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The Hidden (High) Cost of Corporate Announcements

Corporate announcements provide the market with the information needed to properly assess the corporation’s stock price.

Some of these announcements include information that may indicate a change in the organization itself, like a reorganization, merger, pursuit of a new strategy or technology, right-sizing, or investment in CRM or SAP.

These “Change Announcements” are sometimes issued with the intention of improving the stock price. Many receive lukewarm receptions from the market, and often no more than an “Oh well, nothing ventured, nothing gained” from an executive suite unaware of the costly shop-floor effect of Change Announcements, which can be large enough to offset even the benefits of announcements that do result in increases in stock price.

Change Announcements scare employees.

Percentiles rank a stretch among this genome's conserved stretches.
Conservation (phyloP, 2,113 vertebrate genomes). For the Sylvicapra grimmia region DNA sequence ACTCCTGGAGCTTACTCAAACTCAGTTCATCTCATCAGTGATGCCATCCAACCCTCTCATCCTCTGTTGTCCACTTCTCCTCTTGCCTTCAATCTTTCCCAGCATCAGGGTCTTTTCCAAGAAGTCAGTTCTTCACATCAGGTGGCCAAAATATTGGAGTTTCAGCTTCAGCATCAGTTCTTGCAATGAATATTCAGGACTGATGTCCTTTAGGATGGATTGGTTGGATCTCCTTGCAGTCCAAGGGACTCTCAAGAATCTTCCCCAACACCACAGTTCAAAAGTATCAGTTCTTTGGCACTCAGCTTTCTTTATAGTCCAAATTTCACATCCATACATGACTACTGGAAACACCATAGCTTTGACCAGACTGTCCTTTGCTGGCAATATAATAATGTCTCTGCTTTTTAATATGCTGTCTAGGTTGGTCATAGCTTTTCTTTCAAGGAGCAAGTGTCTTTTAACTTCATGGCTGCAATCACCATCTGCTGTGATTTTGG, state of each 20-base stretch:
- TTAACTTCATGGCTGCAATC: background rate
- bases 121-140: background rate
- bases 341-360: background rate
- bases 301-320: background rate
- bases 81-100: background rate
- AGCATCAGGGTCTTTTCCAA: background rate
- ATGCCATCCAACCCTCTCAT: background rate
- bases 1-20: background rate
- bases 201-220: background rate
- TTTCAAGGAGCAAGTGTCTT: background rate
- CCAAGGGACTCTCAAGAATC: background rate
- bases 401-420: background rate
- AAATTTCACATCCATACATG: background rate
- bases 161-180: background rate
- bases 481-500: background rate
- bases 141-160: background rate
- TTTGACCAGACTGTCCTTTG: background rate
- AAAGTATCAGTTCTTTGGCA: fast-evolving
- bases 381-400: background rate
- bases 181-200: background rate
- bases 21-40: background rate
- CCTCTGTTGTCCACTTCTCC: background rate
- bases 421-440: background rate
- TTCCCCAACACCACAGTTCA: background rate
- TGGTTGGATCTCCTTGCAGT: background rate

All employees become concerned for their jobs, even though announced changes often result in job changes for fewer than 5% of employees. This concern results in a significant drop in productivity, especially among knowledge workers, at the time workload increases as employees continue to do their old jobs while also helping to implement changes.

This shop-floor effect puts unnecessary pressure on successive levels of managers, creating a “crack-the-whip” effect – a minute announcement at the top, results in a small response among those with the most seniority at the next level and magnifies as the information works its way down the chain-of-command to the lowest-paid employees who are most vulnerable.

This loss in real productivity makes managers’ and employees’ jobs harder, and puts long-term downward pressure on stock price that outweighs the benefits of all but the most successful short-term increases.

There are several ways to resolve this.

Let’s talk.

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